Adam Kisiel Adam Kysil was a Polish nobleman, the Voivode of Kiev and castellan or voivode of Czernihów. He was the last Orthodox senator of the Polish-Lithuanian Commonwealth. Kisiel has become better known for his mediation during the Khmelnytsky Uprising. Adam Kisiel was a member of the noble family Kisiel, which used his own coat of arm, sometime called Światołdycz, it was Ruthenian family, originated from Volyn. His grandfather, Gniewosz Kisiel, was a colonel in the service of the Polish king Sigismund I the Old, lost his life in the battle of Orsza, his father, was a podsędek of Włodzimierz. He sign himself as Kisiel Niskinicki. Adam's brother was a chorąży of Nowogród Siewierski. Adam Kisiel was married to Anastazja Krystyna Bohuszewicz, she was a daughter of Filion Bohuszewicz Hulkiewicz, widow after Butowicz. The couple was childless. Adam Kisiel described himself as a Polish noble. Adam Kisiel according to the older historiography was born around 1580. After Tadeusz Jan Lubomirski in 1905 published his work Adam Kisiel wojewoda kijowski, where is contained information that on the grave inscription of Adam Kisiel is mentioned that he died as 53 years old, historians stated that he was born in 1600.
Kisiel was baptized into the Eastern Orthodox faith. He was educated in Zamojski Academy in spirit of tolerance. Adam Kisiel fought under the order of Stanisław Żółkiewski since 1617 to 1620, he fought in the battle of Chocim. Kisiel persuaded king Władysław IV Vasa to reinstate the Orthodox hierarchy and he acted as an intermediary between the Royal Court, General Sejm, Cossacks, he was a mediator in the 1637 Pavlyuk Uprising. Afterwords he was responsible for the conscription of 5,000 Registered Cossacks. Kisiel was appointed as the Voivode of Bratslav in 1647. During the Khmelnytsky Uprising he was one of the most prominent members of the negotiations and pro-Cossack factions among the szlachta. In the beginning of the Uprising he sent an Eastern Orthodox monk, Petroni Łaska, to try to calm down the Cossacks and begin negotiations; the Sejm resolution of 22 July 1648 chose him, Aleksander Sielski, podkomorzy poznański, Franicszek Dubrawski, podkomorzy przemyski and Teodor Obuchowicz, podkomorzy mozyrski, to negotiate with Khmelnytsky.
The negotiations ended in failure by February 1649. Adam Kisiel died on 3 May 1653. Frank Sysyn. Between Poland and the Ukraine: The Dilemma of Adam Kysil, 1600-1653
Zaporizhia known as Zaporozhye Alexandrovsk, is a city in southeastern Ukraine, situated on the banks of the Dnieper River. It is the administrative centre of the Zaporizhia Oblast; the city population is the sixth largest in Ukraine. Zaporizhia is known for its island of Dnieper Hydroelectric Station, it is important industrial centre producing steel, aircraft engines, transformers for substations, other heavy industry goods. Until 1921 the city bore the name of Aleksandrovsk after the name of a fortress, a part of the Dnieper Defence Line of Russian Empire. In 1921 the city name was changed to Zaporizhia; the city's name "Zaporizhia" means the position of the city located beyond the rapids. Archaeological finds show that about two or three thousand years ago Scythians lived around a modern city. Khazars, Kuman and Slavs dwelt there; the trade route from the Varangians to the Greeks passed through the island of Khortytsia. These territories were called the "Wild Fields", because they were not under the control of any state (it was the land between the eroded borders of the Polish-Lithuanian Commonwealth, the Grand Duchy of Moscow, the Ottoman Empire.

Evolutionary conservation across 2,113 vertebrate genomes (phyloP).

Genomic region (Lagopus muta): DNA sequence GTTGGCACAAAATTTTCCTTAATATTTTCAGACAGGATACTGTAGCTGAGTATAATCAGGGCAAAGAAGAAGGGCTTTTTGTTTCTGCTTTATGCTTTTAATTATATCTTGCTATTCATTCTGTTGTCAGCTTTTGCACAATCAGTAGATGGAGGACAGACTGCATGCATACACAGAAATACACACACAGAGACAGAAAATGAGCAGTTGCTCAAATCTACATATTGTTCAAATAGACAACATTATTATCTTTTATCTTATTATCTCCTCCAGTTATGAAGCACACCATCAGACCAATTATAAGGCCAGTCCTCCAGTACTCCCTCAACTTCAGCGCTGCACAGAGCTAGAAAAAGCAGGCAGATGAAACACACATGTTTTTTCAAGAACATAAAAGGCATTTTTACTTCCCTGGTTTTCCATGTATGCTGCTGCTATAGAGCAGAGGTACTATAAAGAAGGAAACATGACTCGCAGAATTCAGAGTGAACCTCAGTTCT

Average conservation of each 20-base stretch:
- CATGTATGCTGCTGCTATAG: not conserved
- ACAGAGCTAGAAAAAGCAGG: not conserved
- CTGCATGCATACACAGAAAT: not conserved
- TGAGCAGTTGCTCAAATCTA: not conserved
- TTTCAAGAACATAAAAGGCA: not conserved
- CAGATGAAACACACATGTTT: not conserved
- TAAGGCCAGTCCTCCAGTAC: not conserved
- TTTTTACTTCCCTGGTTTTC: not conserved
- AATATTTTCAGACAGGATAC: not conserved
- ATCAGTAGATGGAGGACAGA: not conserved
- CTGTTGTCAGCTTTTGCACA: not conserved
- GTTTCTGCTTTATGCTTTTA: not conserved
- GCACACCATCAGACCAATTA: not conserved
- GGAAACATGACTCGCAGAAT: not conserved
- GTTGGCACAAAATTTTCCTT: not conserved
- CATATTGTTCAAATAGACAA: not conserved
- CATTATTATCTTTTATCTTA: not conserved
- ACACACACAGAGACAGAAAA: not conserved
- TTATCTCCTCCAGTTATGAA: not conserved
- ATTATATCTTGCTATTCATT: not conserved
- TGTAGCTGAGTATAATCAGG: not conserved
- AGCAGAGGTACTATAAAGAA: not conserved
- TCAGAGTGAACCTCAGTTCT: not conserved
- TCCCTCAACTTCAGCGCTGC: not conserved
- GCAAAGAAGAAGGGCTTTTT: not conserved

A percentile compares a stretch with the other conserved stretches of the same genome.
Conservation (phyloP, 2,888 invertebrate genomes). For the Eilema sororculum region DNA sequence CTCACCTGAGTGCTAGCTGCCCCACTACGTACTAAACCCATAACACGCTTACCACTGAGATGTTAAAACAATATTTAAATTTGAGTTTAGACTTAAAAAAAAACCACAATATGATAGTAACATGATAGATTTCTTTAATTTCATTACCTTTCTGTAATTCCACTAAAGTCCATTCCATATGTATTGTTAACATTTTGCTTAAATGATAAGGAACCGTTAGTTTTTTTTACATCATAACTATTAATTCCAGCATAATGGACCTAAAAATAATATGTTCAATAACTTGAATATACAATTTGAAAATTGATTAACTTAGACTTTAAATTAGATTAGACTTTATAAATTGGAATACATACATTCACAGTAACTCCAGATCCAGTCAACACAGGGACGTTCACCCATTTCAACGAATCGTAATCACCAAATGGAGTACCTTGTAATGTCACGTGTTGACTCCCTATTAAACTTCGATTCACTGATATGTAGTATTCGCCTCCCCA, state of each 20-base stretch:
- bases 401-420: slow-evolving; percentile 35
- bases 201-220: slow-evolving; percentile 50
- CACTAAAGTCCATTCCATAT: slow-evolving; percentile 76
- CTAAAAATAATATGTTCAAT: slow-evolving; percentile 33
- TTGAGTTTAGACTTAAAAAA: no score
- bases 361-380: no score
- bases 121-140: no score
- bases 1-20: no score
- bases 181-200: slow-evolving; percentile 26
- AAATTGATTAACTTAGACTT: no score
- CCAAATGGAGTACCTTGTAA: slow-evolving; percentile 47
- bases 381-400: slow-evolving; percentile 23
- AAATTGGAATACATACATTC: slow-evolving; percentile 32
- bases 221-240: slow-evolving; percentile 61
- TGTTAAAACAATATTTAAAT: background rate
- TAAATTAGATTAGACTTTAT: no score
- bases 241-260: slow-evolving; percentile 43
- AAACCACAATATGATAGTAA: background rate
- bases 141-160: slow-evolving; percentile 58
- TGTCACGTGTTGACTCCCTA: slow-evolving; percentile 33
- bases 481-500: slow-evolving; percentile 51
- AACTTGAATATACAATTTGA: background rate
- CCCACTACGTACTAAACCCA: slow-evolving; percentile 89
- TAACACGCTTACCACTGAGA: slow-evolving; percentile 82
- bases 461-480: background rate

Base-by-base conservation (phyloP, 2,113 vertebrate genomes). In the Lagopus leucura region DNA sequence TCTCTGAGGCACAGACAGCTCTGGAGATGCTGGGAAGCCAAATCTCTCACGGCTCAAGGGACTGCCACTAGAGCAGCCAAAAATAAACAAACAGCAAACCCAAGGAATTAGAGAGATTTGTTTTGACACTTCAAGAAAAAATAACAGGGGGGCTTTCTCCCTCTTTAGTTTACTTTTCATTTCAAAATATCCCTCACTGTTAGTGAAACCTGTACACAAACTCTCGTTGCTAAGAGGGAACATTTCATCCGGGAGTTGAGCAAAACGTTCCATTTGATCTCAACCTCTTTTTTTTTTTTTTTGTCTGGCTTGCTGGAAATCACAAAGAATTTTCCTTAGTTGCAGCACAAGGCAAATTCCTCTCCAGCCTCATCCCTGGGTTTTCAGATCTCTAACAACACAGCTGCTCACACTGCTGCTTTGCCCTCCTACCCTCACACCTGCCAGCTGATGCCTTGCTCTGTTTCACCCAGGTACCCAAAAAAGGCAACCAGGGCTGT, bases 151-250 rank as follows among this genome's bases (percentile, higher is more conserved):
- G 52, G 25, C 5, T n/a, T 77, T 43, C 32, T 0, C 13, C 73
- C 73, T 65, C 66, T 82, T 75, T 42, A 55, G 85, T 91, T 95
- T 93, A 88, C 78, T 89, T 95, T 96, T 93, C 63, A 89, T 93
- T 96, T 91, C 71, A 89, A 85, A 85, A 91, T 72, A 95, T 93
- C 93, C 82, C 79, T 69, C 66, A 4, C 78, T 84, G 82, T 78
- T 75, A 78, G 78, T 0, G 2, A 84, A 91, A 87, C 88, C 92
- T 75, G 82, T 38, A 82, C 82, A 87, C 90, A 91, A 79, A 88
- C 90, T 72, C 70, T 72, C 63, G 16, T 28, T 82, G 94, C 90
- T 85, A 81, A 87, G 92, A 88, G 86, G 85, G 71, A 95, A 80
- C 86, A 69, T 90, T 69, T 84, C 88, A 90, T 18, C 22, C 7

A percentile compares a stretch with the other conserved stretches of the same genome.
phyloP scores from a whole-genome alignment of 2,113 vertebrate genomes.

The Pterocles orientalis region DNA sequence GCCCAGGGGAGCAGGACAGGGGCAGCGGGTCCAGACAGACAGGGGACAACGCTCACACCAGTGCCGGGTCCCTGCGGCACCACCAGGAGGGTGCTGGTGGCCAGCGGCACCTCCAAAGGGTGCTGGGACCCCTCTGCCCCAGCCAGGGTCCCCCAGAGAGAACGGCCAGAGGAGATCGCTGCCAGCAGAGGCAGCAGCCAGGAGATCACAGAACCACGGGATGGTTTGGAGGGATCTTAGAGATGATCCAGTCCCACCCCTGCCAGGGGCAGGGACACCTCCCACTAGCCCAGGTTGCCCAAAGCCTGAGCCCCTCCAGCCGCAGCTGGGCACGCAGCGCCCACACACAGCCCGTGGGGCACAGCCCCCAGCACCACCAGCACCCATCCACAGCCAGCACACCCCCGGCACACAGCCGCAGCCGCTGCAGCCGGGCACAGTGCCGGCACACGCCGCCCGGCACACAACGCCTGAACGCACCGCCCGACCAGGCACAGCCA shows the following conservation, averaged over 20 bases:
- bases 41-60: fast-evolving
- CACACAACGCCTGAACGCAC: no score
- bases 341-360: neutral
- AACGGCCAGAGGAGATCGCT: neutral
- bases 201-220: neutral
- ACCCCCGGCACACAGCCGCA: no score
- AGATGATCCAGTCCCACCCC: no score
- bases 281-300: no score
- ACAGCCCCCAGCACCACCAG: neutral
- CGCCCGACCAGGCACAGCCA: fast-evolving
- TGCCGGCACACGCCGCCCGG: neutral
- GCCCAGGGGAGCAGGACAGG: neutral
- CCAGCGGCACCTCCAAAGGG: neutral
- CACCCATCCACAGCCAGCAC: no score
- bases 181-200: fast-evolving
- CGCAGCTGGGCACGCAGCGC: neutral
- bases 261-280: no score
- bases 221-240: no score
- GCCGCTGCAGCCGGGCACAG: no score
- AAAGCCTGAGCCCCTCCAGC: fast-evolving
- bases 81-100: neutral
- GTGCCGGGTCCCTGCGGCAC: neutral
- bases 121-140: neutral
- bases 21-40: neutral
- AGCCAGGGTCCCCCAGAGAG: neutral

In 1552 Dmytro Vyshnevetsky erected wood-earth fortifications on the small island Little Khortytsia, near the western shore of Khortytsia island. The scientists consider these fortifications to be a prototype for the Zaporizhian Sich — the stronghold of the paramilitary peasant regiments of Cossacks. In 1770 the fortress of Aleksandrovskaya was erected and is considered to be the year of the foundation of Zaporizhia; as a part of the Dnieper Defence Line the fortress protected the southern territories of Russian Empire from Crimean Tatar invasions. It is uncertain in; some believe that it was the general who served Catherine the Great. Other possibilities are Alexander Rumyantsev. In 1775, Russia and the Ottoman Empire signed the Küçük Kaynarca peace treaty, according to which the southern lands of the Russian Plain and Crimean peninsula became Russian-governed territories; as a result, the Aleksandrovskaya Fortress lost its military significance and converted into a small provincial rural town, known from 1806 under the name Alexandrovsk.